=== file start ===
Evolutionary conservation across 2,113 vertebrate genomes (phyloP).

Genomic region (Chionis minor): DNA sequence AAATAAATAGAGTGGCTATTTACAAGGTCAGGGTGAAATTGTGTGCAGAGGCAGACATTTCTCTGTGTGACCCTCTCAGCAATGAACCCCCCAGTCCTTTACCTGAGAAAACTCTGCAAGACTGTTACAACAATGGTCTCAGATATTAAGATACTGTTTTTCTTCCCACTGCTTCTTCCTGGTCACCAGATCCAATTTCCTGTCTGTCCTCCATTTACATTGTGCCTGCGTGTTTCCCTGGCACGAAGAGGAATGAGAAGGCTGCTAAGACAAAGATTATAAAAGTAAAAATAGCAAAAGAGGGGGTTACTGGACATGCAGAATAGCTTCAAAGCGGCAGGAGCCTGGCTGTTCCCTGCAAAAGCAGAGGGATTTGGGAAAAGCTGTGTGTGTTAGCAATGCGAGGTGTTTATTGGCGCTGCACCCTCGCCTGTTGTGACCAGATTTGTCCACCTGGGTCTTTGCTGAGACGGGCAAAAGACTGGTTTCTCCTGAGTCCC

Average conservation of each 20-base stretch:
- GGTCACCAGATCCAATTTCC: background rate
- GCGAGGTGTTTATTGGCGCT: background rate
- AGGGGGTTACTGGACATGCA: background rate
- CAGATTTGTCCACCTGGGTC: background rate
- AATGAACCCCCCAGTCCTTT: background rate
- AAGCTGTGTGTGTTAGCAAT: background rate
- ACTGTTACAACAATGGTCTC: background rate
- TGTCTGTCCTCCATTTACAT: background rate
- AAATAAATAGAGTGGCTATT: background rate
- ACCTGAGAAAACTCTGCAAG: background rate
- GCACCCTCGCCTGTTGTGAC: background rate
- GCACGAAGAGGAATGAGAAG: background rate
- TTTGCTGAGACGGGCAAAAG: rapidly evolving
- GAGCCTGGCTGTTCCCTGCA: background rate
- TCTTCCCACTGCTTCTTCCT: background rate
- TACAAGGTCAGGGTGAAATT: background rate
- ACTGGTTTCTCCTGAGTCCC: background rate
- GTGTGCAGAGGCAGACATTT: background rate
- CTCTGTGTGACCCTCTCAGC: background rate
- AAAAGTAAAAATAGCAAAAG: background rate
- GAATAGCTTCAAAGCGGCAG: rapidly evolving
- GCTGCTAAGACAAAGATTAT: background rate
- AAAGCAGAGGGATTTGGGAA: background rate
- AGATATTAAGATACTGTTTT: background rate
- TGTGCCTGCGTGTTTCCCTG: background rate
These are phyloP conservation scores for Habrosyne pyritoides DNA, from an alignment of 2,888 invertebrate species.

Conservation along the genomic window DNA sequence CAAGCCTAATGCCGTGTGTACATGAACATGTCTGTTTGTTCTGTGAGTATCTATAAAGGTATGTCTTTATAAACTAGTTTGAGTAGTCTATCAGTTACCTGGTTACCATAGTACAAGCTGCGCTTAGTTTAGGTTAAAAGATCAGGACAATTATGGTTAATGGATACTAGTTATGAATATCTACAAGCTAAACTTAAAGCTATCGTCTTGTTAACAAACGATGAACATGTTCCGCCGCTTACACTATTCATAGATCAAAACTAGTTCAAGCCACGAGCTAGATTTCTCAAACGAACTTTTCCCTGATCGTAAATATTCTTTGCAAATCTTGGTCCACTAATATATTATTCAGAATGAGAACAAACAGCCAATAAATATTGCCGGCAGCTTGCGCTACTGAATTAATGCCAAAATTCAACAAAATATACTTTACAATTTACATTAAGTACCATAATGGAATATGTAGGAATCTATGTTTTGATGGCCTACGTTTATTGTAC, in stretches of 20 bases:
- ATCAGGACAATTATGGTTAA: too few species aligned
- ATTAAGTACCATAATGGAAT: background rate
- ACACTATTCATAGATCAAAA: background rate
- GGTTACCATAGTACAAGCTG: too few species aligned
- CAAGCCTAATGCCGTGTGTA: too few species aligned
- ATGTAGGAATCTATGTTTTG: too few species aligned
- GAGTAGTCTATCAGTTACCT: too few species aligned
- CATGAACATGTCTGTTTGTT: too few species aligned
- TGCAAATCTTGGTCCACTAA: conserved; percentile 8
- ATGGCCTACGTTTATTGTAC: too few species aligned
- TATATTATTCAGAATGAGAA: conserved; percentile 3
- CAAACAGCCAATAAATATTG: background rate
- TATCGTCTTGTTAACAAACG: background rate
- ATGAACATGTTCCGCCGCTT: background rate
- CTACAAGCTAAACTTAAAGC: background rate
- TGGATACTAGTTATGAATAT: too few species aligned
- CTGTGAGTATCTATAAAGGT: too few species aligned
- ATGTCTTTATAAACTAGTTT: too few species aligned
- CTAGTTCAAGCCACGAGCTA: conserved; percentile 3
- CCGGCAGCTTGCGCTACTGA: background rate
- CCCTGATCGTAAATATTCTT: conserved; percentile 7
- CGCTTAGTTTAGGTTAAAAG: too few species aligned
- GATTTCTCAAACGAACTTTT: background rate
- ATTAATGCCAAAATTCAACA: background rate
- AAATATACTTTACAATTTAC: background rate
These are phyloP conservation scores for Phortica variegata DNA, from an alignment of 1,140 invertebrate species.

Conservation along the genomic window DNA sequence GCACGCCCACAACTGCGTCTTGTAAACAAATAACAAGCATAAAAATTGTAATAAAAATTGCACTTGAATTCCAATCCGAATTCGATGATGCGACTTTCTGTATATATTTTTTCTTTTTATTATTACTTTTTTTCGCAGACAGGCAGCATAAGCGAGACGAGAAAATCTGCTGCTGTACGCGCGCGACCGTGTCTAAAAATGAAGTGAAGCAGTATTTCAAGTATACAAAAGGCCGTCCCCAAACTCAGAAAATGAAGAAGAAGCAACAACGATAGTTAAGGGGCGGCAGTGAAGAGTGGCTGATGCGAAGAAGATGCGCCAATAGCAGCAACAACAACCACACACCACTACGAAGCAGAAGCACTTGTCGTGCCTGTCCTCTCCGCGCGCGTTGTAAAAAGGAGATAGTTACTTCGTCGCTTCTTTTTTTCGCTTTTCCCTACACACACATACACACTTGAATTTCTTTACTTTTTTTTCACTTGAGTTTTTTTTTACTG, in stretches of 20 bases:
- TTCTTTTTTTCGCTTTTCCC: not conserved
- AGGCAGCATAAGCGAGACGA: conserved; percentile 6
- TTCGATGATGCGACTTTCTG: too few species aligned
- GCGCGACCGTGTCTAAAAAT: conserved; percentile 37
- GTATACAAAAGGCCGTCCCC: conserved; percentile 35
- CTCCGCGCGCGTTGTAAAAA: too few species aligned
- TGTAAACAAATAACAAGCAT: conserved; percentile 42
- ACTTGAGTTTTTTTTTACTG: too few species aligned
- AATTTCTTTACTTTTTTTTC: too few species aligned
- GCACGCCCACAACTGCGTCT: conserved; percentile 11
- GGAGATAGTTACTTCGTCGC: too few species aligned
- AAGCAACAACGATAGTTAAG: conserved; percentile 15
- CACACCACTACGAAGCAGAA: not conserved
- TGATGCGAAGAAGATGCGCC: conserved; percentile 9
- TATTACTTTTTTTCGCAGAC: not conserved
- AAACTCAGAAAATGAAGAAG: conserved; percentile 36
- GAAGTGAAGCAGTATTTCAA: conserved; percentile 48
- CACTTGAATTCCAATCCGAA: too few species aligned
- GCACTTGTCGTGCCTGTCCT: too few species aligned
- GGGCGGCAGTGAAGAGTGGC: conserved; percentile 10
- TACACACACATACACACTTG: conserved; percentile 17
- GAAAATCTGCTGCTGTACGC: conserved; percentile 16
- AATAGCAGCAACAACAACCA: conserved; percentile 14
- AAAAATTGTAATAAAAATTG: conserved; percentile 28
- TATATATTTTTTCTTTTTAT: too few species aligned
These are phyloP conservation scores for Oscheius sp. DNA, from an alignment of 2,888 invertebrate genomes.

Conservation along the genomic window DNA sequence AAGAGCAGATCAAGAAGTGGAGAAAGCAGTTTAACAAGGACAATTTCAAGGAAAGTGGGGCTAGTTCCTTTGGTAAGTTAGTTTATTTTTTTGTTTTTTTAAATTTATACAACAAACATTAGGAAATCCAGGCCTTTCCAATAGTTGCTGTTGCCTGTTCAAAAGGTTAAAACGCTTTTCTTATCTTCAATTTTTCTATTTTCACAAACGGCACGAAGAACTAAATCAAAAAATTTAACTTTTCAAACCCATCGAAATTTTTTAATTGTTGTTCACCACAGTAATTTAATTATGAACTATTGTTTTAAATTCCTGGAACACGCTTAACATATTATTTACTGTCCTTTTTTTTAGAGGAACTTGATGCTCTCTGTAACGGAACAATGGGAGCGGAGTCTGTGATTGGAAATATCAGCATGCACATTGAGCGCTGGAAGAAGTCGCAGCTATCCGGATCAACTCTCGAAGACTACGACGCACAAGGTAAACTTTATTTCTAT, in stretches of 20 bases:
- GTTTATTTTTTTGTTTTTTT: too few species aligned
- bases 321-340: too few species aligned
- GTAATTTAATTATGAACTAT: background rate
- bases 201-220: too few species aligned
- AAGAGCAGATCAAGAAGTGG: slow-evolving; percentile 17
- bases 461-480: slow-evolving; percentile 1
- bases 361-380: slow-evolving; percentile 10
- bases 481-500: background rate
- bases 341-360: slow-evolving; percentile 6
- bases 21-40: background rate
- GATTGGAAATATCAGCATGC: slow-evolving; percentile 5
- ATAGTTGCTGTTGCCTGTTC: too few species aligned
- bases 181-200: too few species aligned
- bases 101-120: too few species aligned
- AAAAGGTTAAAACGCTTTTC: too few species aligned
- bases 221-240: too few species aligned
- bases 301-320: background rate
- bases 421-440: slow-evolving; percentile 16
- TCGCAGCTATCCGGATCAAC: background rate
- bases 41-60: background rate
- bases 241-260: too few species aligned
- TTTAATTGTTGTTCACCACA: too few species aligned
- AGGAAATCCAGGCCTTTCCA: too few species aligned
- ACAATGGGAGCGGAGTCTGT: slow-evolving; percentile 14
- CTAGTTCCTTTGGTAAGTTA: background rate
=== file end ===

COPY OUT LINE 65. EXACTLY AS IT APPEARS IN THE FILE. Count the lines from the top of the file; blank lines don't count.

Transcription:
- ACTTGAGTTTTTTTTTACTG: too few species aligned